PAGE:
We met in a cafe before Christmas, and got talking…and then I went to our leaders, then our District and Division Commissioners with an idea. We wanted to know if it was possible before we pitched it to the girls.

I didn’t mention anything to the girls, because to be honest, it’s way too easy for us as leaders to make assumptions on what WE think the issues are. It was a difficult balance trying to set something up, fully aware that I was going to scrap the idea completely if the girls didn’t show interest.

On our first meeting back, we sat the girls down round a huge piece of paper and asked them two simple questions.

1. What are some of the things you’d like to do as a unit?

2. What do you think are the main issues and challenges facing girls your age today in our local area?

Body image, self-esteem and girls participation in sport was what they immediately came up with. There was a lot of discussion, many stories they told us about experiences they’d had at school and friends had at school. There brought up issues about gender stereotypes. I was blown away. I promise you, none of us leaders gave any prompts at all.

They didn’t want to leave the meeting that night, they wanted to keep talking and eventually we had to say that we had to leave it there…but based on what they’d said, we wanted to know if as a unit they wanted to look a resource that Girlguiding had produced. We also told them about the photography idea – and asked if they would be interested?

Stunned silence….and then a lot of frantic nodding and ‘yes’ saying followed. We said ok, we’d need to speak to parents, and apply for funding…but we’d try to make it happen.

This week, we began Free Being Me. My friend is going to be coming in halfway through to do a bit of a workshop with the girls as we’ve booked a photography studio at the local college so the girls can design their own self portraits based on what they’ve been learning during Free Being Me. They’ll also get to learn a bit about photography in the process hopefully as an extra bonus. Our hope is to get the photos printed and framed and exhibit them after we finish Free Being Me as part of their Take Action project.

It’s an exciting time, but it’s a been (and stil is) A LOT of work. The parents however have been overwhelmingly positive about it, and we’ve had messages from them (and conversations with them) telling us how glad they are their daughters are getting this opportunity and how they feel something like this is so relevant and needed. That is keeping me going, because at the moment things are CRAZY busy as I’m now on my practice placement for university, and trying to set up and plan my research project (which is going to be looking at the work of Girlguiding, I hope!).

Please be thinking of us, and hopefully I’ll be able to share more about the experience. Also, keep your fingers crossed that the local trust we have applied to gives us the funding for the photography part of our project…we do have a back up plan for funding, but we hope we don’t have to resort to Plan B! 🙂

Free to be me

A few weeks ago, we began a discussion at Senior Section (this is a Girlguiding unit I run with girls aged 14-25) and body image came up. I can’t remember where the discussion had begun – it may have been talking about gender equality from one of the challenges in the Commonwealth Games ‘Ready, Steady, Glasgow‘ pack. I think we showed this video

We discussed how girls were concerned about being judged by other girls on how big their breasts were or their body size or what they were wearing.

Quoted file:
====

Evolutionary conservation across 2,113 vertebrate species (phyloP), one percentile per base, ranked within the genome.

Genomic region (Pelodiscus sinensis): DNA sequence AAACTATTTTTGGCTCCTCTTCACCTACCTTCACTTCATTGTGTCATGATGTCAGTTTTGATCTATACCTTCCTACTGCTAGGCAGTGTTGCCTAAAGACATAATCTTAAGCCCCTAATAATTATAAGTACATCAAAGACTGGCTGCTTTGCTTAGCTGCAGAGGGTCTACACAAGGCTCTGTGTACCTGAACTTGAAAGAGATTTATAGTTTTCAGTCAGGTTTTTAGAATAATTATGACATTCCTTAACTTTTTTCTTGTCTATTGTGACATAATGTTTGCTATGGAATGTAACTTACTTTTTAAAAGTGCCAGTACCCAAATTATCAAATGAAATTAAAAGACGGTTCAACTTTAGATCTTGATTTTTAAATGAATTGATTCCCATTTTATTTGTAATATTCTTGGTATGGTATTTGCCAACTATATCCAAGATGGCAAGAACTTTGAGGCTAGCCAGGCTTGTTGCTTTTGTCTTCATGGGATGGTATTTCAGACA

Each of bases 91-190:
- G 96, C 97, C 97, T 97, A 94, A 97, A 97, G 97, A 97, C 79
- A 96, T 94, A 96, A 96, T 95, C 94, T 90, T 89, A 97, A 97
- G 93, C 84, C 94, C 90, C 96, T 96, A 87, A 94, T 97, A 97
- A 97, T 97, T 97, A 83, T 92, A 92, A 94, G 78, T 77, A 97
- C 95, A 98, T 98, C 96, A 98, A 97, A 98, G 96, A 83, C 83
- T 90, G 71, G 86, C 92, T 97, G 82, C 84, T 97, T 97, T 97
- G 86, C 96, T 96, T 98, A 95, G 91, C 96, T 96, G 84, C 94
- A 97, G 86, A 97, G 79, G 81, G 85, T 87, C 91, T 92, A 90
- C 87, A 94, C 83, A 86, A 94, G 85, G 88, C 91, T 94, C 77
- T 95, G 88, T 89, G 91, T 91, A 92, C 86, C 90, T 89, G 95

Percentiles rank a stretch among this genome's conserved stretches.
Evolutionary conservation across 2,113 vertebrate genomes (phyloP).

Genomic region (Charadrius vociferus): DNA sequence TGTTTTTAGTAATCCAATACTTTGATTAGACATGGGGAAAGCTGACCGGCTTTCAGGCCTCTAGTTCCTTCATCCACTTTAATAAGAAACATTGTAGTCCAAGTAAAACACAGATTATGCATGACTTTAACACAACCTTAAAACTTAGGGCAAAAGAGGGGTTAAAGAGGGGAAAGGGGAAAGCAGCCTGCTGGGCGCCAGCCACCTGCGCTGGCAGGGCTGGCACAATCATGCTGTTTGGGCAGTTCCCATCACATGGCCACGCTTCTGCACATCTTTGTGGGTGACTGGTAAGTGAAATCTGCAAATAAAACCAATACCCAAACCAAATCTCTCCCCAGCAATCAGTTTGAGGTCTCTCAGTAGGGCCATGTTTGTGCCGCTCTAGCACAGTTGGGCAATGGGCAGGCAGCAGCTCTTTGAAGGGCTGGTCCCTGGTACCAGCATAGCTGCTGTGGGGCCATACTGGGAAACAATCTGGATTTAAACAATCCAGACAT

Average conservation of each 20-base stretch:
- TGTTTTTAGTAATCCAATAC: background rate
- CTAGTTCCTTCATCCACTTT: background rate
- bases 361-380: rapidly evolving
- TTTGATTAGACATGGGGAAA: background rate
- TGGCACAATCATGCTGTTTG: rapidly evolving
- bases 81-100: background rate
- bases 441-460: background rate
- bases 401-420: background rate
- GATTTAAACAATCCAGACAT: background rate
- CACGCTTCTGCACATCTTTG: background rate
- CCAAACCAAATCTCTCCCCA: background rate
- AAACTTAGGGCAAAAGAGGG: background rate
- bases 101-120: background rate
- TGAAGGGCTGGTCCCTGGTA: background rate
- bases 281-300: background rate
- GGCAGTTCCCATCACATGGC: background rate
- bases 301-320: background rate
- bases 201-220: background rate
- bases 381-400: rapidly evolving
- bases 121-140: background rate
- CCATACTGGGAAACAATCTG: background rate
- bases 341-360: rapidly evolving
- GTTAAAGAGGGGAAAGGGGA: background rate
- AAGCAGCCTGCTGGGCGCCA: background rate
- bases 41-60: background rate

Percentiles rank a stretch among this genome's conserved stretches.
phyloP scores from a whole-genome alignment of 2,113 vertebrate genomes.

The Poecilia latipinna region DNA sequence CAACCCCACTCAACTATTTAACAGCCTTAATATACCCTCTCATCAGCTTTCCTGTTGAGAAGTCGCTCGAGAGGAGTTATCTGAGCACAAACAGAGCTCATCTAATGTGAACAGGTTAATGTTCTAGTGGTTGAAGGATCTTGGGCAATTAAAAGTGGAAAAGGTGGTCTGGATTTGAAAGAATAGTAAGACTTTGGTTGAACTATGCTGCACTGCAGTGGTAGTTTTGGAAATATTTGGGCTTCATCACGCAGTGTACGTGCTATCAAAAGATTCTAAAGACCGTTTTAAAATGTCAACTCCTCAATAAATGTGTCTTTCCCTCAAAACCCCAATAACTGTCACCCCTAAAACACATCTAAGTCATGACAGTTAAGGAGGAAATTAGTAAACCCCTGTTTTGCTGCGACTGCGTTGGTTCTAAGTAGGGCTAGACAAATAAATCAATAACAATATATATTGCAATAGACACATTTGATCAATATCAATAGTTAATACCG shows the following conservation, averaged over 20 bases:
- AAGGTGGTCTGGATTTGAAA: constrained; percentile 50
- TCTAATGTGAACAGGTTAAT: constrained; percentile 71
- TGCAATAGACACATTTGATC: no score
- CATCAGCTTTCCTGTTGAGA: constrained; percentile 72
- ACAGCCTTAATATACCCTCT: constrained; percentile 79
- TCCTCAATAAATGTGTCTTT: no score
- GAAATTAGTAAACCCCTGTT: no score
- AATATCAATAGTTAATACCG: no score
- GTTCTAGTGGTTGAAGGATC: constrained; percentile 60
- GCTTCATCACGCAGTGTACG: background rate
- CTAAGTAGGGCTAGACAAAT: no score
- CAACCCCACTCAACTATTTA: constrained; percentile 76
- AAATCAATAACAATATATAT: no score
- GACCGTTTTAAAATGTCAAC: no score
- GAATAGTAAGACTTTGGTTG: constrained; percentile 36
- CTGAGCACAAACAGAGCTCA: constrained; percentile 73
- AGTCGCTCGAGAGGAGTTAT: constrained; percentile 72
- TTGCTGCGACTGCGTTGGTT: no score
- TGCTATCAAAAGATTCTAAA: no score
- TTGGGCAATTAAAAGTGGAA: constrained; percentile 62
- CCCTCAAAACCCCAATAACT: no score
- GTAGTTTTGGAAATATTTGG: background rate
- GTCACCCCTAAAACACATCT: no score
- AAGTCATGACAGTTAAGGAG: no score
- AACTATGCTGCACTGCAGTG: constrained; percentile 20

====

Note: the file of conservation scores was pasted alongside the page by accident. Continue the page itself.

You want to say it doesn’t matter.

And then you remember what you saw fill your twitter feed the morning after any film or television awards ceremony. And you realise that most of it is to do with what the women wore to the event more than how amazing their art work was that they were being nominated for an award for. I can’t help but cheer on Sarah Millican (who incidentally I think looks lovely in her dress from John Lewis that she wore to the BAFTAs in 2013) when I read this article she wrote in the Radio Times. And be raging at shows like Lorraine who spent time slagging off her outfit the next day.

When will this change?

I still remember a day sitting in a church office chatting the wife of one of our pastors. I ended up helping her with some simple admin stuff while I was in there and I loved having that opportunity to speak with a woman who had a bit more life experience than I. It was lovely to chat until a moment where she said out of the blue ‘Oh, you know if you did X, Y, Z with your hair it would look so much better’.

I smiled and nodded. But inside I felt so disappointed. Yep, I know my hair is mental and messy. Sure, if I got up an hour earlier every morning I could probably do something to make it look slightly more presentable. But really? Does it really matter what my hair looks like? Does my worth come from how good my hair looks? How clear my skin is? How put together my outfit is?

Quite frankly, my hope is that people look past my mismatched hoodie that I’ve shoved on over my outfit to keep warm or the messy tangle of frizz that I’ve tried to get out my face by pulling back into a bun or ponytail that has started falling out while I ran for the bus…I want people to care about the levels of wisdom, intelligence, kindness or compassion I show over how good my wardrobe looks.

I want to be able to do exercise to feel healthy and socialise with my friends rather than to look like an airbrushed photo in a magazine.

And I never want to be one of those people buying magazines or watching television which is just tearing apart my fellow women.

The World Association of Girl Guides and Girl Scouts has teamed up with Dove to run a programme and challenge badge for Brownies and Guides called Free Being Me. As I watch some of my Guides walk in with their face hidden in heavy make up and telling me they think they’re fat – I’m seriously considering suggest to my fellow leaders that we should put it on the programme after the summer.

I feel sad that my old pastor’s wife felt the need to comment on my looks that she couldn’t see past them very far to what really counted. I like making the effort to make my nails more colourful, or my hair more tamed and enjoy wearing some crazy shoes every once in a while. But the majority of the time – sleep and comfort have a higher priority, and the highest priority is how beautiful I can make my character over how beautiful the package my character comes in…

I want to be free to be me, and I want my fellow Guides – adults, young leaders, rangers, Girl Guides, Brownies and rainbows to feel they can be free to be themselves too.

I want to be part of creating a world where that can happen…who’s with me?